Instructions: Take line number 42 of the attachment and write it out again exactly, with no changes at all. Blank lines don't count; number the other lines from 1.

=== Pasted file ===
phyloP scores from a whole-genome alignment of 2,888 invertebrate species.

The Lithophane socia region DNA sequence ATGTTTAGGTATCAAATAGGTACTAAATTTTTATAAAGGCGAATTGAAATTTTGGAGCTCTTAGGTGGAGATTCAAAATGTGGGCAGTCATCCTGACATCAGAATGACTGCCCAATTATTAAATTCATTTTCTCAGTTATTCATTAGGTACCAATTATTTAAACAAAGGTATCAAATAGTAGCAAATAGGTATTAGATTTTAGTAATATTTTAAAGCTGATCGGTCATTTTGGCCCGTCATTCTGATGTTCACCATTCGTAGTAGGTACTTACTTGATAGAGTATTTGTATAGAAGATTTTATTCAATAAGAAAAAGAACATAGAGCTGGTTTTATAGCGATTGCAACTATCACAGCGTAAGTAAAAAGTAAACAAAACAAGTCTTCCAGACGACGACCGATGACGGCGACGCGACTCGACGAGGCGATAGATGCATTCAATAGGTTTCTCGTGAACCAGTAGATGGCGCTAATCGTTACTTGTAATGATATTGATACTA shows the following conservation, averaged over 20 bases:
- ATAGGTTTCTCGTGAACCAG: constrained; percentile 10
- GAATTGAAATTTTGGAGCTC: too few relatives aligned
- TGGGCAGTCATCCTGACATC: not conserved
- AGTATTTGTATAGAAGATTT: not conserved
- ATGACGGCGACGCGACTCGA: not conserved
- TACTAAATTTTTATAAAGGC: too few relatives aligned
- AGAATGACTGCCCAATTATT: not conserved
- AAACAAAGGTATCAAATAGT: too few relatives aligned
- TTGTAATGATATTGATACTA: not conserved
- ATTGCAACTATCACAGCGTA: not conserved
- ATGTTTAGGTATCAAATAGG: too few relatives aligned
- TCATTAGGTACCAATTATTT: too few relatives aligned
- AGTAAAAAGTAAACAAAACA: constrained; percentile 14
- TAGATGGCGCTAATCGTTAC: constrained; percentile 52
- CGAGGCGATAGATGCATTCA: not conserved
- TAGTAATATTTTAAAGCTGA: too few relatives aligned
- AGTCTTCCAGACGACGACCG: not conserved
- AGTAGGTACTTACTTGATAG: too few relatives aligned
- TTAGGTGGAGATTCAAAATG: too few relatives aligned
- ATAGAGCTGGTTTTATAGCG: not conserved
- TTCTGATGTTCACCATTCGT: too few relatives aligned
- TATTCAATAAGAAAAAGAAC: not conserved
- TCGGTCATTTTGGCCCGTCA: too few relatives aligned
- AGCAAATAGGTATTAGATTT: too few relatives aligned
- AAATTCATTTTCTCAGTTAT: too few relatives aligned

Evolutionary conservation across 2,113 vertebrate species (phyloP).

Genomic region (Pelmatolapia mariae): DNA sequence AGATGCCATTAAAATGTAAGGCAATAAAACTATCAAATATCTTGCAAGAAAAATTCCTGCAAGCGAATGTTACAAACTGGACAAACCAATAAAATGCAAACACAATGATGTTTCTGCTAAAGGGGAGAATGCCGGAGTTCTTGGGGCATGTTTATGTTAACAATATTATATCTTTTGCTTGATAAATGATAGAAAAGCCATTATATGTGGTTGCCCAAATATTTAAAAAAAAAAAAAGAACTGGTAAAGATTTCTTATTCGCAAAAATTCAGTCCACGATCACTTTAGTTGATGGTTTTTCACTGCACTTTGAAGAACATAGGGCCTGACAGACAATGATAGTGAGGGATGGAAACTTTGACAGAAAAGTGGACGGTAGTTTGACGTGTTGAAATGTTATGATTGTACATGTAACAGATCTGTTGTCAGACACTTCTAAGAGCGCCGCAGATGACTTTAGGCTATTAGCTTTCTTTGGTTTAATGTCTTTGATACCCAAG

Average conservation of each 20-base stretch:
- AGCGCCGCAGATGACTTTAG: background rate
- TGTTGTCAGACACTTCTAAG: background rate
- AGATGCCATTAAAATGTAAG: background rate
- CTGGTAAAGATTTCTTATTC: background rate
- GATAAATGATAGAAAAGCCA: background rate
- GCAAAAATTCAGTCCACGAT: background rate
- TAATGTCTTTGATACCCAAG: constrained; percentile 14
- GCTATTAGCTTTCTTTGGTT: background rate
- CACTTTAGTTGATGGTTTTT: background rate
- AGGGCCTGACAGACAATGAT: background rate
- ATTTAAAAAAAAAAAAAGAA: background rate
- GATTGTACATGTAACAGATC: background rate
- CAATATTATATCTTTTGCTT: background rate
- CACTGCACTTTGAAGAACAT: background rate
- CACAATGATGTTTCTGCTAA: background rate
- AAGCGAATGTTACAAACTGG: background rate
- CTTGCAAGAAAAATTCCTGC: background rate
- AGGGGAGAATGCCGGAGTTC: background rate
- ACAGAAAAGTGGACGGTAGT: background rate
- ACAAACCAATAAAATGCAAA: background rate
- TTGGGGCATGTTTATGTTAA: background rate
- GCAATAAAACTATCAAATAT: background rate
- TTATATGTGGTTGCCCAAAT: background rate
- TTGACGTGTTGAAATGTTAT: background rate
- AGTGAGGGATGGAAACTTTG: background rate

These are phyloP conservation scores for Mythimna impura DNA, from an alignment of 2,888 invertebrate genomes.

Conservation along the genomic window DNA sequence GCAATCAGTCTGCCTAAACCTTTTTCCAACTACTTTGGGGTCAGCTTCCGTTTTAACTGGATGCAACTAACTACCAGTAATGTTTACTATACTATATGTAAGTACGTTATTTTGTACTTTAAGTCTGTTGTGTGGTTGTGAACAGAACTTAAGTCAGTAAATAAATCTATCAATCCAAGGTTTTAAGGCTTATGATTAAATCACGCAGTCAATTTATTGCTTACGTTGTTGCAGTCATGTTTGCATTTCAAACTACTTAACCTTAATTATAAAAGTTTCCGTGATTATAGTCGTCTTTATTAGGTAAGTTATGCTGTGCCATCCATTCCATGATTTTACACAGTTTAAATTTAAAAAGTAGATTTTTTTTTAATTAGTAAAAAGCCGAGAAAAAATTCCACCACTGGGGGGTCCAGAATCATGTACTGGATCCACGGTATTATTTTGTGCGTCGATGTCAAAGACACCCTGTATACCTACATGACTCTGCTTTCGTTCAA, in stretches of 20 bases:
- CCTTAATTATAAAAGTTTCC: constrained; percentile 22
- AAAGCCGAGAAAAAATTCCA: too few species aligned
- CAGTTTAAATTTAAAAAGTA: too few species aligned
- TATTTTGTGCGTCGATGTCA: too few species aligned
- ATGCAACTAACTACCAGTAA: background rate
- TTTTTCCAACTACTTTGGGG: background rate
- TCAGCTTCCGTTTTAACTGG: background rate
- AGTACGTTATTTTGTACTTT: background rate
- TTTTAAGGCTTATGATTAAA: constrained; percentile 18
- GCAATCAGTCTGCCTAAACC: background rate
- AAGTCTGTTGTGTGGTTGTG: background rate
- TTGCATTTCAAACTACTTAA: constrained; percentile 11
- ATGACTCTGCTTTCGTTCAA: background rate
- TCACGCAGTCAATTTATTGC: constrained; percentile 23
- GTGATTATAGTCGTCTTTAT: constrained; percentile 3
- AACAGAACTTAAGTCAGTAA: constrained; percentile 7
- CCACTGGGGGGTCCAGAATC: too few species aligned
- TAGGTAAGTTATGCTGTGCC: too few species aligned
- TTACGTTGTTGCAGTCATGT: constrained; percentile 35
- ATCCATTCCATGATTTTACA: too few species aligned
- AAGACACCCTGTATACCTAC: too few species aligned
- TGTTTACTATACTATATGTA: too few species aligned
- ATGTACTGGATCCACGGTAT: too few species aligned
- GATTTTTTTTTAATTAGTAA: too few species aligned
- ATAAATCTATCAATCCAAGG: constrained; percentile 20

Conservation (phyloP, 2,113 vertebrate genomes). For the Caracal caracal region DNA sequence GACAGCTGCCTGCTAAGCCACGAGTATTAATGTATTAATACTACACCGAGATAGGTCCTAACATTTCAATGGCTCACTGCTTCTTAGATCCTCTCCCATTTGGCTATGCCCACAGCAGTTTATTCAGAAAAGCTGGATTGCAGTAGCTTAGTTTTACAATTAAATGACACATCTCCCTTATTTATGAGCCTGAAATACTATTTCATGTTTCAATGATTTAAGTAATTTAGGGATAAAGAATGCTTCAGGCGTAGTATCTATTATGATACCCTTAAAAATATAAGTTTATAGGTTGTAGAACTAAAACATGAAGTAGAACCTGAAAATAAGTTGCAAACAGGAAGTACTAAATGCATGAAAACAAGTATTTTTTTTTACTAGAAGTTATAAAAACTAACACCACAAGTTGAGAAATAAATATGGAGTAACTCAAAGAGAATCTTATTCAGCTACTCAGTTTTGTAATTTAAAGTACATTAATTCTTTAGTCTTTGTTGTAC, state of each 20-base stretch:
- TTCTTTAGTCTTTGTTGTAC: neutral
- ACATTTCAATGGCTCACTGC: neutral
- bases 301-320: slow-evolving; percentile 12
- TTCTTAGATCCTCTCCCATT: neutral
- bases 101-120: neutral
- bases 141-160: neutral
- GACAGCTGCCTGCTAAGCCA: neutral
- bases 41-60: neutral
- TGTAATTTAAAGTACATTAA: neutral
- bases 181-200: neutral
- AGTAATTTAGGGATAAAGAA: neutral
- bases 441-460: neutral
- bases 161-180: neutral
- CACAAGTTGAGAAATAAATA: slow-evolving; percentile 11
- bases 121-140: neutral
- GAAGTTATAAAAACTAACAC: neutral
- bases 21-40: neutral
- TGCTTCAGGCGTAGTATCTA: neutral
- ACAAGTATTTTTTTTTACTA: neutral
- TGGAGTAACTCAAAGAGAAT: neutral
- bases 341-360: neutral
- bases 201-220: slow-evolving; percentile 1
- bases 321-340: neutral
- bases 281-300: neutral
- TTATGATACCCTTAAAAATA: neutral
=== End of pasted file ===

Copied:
- GATTGTACATGTAACAGATC: background rate